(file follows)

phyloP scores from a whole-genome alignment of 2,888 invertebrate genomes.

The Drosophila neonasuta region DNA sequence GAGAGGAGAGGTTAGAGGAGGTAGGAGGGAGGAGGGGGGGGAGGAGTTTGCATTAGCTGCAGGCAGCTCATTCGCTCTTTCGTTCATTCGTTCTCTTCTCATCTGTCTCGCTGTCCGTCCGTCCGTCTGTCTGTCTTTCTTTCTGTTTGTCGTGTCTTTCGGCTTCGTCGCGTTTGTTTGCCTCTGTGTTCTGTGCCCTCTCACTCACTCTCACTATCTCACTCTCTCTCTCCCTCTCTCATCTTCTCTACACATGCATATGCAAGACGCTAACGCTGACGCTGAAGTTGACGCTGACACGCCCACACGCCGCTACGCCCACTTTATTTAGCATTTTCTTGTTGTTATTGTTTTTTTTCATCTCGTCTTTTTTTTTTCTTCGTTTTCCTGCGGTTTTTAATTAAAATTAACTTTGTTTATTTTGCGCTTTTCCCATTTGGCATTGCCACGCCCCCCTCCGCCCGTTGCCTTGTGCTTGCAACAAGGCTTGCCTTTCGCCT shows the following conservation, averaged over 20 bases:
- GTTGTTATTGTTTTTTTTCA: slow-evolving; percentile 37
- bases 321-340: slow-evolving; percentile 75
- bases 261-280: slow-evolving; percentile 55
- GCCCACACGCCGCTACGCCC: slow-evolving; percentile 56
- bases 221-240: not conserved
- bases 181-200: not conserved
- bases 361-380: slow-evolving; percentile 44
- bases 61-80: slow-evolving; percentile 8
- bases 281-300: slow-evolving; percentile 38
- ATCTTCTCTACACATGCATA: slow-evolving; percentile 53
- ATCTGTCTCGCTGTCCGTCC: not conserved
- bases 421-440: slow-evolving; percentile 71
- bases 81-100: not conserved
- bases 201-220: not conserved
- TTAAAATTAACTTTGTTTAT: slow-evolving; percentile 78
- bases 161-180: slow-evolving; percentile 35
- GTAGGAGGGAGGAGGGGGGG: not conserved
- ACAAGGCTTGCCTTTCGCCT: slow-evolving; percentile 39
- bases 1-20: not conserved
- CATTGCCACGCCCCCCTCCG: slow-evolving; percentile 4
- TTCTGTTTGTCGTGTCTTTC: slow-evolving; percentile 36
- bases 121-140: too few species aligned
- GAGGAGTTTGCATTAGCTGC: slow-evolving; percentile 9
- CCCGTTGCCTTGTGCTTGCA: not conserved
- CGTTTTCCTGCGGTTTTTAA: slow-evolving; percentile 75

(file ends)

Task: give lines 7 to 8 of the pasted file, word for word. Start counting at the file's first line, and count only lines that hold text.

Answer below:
- bases 221-240: not conserved
- bases 181-200: not conserved